Document Type Declaration (DTD) is an SGML (Standard Generalized Markup Language) and XML (Extensible Markup Language) construct that identifies a document type. It is used to define the structure, elements, and attributes of a document type.

Document Type Definition (DTD) is a set of rules used to define the structure and elements of an XML document. It is used to validate the syntax and structure of an XML document to ensure that it is well-formed and valid.

Document type declaration

Statement that associates documents with a document type definition

AN document type declarationor DOCTYPEis an instruction that associates a certain XML or SGML document (for example, a Web page) common document type definition (DTD) (for example, the formal definition of a specific version of HTML 2.0 – 4.0). At the serialized form of the document, it manifests itself as a short sequence of marking that conforms to a specific syntax.

The HTML layout engines in modern web browsers perform DOCTYPE “sniffing” or “switching”, where the DOCTYPE in a document served as text/html determines a layout mode, such as “quirks mode” or “default mode”. text/html serialization of HTML5, which is not based on SGML, uses DOCTYPE for mode selection only. Because web browsers are implemented with special-purpose HTML parsers rather than general-purpose DTD-based parsers, they don’t use DTDs and never access them, even if a URL is provided. The DOCTYPE is retained in HTML5 as a “mostly useless but necessary” header just to trigger “default mode” in common browsers.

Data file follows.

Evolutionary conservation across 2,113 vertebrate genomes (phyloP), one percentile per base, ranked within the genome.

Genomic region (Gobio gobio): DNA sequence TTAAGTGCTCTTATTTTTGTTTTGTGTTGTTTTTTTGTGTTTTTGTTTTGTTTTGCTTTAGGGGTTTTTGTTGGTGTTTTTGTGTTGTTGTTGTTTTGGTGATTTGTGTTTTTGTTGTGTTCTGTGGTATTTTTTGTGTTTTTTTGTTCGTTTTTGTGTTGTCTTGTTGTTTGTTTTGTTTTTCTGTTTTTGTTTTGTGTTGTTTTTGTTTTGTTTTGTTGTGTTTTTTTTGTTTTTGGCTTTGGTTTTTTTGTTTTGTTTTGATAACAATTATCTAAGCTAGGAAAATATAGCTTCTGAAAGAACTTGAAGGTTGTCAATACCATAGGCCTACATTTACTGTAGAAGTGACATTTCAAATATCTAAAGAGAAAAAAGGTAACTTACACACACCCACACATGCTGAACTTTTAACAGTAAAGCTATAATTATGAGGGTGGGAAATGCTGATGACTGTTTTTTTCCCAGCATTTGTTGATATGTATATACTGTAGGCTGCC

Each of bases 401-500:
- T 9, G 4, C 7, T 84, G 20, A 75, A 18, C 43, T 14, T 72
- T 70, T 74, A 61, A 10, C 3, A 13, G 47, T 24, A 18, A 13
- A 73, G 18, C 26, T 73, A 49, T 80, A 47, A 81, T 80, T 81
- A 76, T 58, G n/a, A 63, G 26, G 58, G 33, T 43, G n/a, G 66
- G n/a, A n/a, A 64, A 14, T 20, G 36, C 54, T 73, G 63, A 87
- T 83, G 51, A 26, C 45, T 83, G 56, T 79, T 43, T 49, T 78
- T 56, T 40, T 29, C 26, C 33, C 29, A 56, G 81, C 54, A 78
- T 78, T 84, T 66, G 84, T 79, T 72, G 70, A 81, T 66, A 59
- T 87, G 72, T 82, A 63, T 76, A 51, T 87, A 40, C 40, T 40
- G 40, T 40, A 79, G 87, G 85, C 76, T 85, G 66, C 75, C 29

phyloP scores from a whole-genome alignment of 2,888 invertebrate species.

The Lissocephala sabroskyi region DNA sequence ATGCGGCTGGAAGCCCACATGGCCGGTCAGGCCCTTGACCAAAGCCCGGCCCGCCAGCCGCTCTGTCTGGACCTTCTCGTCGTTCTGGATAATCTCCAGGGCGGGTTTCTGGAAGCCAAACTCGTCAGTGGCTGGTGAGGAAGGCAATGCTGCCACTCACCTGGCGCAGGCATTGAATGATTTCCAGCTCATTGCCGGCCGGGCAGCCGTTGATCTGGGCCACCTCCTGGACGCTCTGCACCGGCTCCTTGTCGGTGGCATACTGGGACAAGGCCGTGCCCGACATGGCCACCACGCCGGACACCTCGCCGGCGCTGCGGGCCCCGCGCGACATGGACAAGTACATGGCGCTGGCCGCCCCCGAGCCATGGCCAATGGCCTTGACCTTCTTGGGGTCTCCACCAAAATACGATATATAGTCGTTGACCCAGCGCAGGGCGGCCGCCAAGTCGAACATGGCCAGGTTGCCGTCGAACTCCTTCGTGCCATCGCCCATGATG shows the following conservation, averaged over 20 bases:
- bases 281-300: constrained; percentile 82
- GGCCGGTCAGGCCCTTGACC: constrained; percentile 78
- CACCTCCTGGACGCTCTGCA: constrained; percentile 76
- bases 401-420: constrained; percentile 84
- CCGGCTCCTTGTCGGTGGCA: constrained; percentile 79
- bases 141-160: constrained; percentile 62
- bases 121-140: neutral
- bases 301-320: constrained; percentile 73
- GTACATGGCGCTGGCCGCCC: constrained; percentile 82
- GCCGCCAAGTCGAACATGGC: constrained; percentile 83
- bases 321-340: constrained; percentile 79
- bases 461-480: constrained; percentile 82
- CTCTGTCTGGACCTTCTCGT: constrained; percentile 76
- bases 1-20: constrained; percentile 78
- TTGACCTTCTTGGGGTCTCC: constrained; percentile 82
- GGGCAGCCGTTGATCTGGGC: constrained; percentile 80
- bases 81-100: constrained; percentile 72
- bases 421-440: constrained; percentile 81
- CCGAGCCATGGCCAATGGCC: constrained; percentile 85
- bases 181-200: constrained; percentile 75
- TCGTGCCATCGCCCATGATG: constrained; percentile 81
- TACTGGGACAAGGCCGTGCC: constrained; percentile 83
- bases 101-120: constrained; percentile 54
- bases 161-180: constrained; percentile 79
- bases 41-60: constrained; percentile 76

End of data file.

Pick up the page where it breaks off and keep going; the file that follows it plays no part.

The general syntax for a document type declaration is:

<!DOCTYPE root-element PUBLIC "/quotedFPI/" "/quotedURI/" [ 
<!-- internal subset declarations -->


<!DOCTYPE root-element SYSTEM "/quotedURI/" [ 
<!-- internal subset declarations -->

In XML, the root element representing the document is the first element of the document. For example, in XHTML, the root element is , being the first element opened (after the declaration of the doctype) and the last one closed. The keywords SYSTEM and PUBLIC suggest what type of Document Type Definition (DTD) it is (one that is on a private system or one that is open to the public). If the keyword PUBLIC is chosen, it will be followed by a restricted form of “public identifier” called formal public identifier (FPI) enclosed in double quotes. The public identifier can be followed by a “system identifier” which is also enclosed in double quotes. For example, the FPI for XHTML 1.1 is “-//W3C//DTD XHTML 1.1//EN” and there are 3 possible system identifiers available for XHTML 1.1 depending on your needs. One is the URI reference ““. If the SYSTEM keyword is chosen instead, only a system identifier is provided. This means that the XML parser must locate the DTD in a system-specific way, in this case via a URI reference of the DTD enclosed in double quotes. The last part, enclosed in literal square brackets ([]), is called an inner subset that can be used to add/edit entities or add/edit PUBLIC keyword behaviors. The inner subset is always optional (and sometimes even prohibited within simple SGML profiles, particularly those for basic HTML parsers that don’t implement a full SGML parser).